Windows allows logon scripts to be run whenever a specific user or group of users log into a system.  The scripts can be used to perform administrative functions, which may often execute other programs or send information to an internal logging server.
If adversaries can access these scripts, they may insert additional code into the logon script to execute their tools when a user logs in. This code can allow them to maintain persistence on a single system, if it is a local script, or to move laterally within a network, if the script is stored on a central server and pushed to many systems. Depending on the access configuration of the logon scripts, either local credentials or an administrator account may be necessary.
Mac allows login and logoff hooks to be run as root whenever a specific user logs into or out of a system. A login hook tells Mac OS X to execute a certain script when a user logs in, but unlike startup items, a login hook executes as root . There can only be one login hook at a time though. If adversaries can access these scripts, they can insert additional code to the script to execute their tools when a user logs in.
An APT28 loader Trojan adds the Registry key
|Cobalt Group||Cobalt Group has added persistence by registering the file name for the next stage malware under UserInitMprLogonScript. |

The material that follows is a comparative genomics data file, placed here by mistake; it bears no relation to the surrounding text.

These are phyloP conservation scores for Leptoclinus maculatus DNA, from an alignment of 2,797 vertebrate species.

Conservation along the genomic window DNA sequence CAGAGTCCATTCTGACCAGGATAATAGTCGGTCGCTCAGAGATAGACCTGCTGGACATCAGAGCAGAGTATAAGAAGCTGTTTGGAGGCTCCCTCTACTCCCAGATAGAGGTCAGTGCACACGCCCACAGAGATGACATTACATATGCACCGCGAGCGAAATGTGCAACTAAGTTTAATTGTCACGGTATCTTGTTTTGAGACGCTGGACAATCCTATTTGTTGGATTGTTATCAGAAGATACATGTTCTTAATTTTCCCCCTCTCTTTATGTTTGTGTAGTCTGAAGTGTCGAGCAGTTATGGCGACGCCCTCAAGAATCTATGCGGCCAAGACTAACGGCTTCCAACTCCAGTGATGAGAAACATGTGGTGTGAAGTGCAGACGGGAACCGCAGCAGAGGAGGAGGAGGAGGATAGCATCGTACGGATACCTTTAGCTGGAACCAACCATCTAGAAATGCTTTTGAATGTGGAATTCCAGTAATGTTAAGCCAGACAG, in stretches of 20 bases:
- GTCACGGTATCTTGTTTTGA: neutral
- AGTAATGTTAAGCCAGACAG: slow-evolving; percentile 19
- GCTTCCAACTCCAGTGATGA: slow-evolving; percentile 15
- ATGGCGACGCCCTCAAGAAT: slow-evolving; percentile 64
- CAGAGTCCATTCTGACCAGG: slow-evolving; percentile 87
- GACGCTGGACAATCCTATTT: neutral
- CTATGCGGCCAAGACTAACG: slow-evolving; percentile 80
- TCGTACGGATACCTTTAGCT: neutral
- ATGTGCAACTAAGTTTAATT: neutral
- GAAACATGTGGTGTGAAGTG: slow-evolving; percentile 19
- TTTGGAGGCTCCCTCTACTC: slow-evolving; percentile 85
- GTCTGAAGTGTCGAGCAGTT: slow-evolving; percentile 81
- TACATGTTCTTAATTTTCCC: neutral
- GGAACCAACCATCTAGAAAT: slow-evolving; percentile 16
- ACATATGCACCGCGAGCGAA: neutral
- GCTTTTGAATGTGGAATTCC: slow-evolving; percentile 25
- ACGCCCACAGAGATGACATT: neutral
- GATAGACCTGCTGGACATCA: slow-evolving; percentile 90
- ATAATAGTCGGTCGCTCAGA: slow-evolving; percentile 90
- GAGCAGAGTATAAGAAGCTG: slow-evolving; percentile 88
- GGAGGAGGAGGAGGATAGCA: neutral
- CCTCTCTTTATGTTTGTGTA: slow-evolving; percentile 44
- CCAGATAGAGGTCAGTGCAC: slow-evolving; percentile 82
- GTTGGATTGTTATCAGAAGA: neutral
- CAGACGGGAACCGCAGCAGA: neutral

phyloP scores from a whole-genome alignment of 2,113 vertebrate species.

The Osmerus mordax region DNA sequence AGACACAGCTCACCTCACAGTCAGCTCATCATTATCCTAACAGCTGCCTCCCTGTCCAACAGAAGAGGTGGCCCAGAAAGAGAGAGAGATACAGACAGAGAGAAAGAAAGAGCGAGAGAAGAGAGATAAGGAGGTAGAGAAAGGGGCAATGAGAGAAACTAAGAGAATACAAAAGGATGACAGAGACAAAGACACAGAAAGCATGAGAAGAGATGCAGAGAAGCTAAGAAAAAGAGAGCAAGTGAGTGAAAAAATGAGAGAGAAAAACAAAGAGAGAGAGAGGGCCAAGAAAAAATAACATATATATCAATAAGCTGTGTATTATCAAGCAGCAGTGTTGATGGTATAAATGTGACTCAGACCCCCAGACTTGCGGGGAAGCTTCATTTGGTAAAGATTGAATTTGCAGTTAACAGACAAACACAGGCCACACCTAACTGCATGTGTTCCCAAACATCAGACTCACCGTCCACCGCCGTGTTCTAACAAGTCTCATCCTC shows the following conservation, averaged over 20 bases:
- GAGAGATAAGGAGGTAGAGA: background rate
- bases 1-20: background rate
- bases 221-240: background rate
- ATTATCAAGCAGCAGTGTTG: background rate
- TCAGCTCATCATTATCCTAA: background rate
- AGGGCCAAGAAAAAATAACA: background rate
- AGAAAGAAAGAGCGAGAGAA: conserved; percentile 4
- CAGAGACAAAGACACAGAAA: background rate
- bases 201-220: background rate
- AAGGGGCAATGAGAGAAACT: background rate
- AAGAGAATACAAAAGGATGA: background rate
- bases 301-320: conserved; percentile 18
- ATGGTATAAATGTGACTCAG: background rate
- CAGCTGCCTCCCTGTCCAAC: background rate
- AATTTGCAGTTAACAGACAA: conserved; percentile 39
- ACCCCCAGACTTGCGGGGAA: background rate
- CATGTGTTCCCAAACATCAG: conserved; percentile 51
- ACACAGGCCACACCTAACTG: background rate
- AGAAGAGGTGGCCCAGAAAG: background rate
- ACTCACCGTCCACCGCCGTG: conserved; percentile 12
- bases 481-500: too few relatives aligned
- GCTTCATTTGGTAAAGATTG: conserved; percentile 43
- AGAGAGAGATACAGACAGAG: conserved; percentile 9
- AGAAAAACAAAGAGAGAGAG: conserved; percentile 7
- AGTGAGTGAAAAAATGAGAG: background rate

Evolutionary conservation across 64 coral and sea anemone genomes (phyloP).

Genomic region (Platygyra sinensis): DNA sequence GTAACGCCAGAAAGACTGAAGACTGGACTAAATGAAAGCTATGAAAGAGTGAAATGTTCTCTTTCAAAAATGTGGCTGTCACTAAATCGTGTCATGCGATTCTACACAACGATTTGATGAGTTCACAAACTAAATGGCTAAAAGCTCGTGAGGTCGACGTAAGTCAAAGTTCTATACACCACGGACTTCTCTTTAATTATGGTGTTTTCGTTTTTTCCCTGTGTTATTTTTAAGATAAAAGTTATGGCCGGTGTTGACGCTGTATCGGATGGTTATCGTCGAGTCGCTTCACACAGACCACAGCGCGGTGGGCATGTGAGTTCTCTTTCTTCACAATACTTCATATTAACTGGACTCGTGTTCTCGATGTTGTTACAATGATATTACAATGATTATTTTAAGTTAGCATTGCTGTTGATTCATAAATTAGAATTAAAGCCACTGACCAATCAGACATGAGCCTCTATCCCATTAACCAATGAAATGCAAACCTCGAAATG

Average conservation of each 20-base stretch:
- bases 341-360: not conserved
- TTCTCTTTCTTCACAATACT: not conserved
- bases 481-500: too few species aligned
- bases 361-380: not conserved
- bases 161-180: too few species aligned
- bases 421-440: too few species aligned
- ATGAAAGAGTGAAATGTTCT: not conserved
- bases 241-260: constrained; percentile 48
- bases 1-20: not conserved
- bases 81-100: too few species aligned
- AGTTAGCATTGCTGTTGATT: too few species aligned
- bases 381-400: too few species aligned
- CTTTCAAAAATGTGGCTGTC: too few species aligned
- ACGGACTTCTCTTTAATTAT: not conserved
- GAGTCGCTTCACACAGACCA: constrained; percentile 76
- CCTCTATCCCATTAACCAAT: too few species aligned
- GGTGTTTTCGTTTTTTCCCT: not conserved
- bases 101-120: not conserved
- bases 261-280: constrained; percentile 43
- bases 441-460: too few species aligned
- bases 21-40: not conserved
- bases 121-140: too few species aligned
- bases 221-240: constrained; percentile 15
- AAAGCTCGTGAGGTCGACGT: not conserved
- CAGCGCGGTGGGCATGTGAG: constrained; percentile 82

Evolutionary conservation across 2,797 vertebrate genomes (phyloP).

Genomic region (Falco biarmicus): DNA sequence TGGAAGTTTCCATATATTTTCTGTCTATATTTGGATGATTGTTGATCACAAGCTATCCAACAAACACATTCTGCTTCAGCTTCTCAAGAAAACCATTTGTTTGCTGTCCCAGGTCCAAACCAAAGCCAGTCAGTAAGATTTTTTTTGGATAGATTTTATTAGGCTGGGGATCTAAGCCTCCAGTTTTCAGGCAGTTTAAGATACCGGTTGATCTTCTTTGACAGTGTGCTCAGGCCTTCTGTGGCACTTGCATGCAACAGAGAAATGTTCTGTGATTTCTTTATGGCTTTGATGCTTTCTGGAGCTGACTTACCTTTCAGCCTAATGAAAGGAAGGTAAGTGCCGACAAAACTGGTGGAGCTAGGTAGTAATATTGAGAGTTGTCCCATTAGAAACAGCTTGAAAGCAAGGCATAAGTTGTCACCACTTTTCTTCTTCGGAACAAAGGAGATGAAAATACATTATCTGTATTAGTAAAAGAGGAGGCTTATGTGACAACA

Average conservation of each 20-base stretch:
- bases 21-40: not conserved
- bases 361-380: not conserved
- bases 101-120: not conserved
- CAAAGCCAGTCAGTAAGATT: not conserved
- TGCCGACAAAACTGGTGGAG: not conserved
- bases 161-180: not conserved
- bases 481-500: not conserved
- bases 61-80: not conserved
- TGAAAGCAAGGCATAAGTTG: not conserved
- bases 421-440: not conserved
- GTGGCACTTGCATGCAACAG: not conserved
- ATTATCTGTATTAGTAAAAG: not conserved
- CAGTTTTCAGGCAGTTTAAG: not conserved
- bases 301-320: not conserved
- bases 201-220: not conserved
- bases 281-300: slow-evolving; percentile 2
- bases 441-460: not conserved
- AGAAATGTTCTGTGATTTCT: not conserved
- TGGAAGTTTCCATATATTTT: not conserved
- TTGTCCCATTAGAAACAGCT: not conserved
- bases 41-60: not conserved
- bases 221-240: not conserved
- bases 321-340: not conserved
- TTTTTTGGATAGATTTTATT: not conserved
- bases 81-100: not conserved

|JHUHUGIT||JHUHUGIT has registered a Windows shell script under the Registry key HKCU\Environment\UserInitMprLogonScript to establish persistence.  |
|Zebrocy||Zebrocy performs persistence via adding a Registry key with a logon script. |
|Restrict File and Directory Permissions||Restrict write access to logon scripts to specific administrators.|
Monitor logon scripts for unusual access by abnormal users or at abnormal times. Look for files added or modified by unusual accounts outside of normal administration duties.
- Microsoft. (2005, January 21). Creating logon scripts. Retrieved April 27, 2016.
- Apple. (2011, June 1). Mac OS X: Creating a login hook. Retrieved July 17, 2017.
- ESET. (2016, October). En Route with Sednit - Part 1: Approaching the Target. Retrieved November 8, 2016.
- Mercer, W., et al. (2017, October 22). "Cyber Conflict" Decoy Document Used in Real Cyber Conflict. Retrieved November 2, 2018.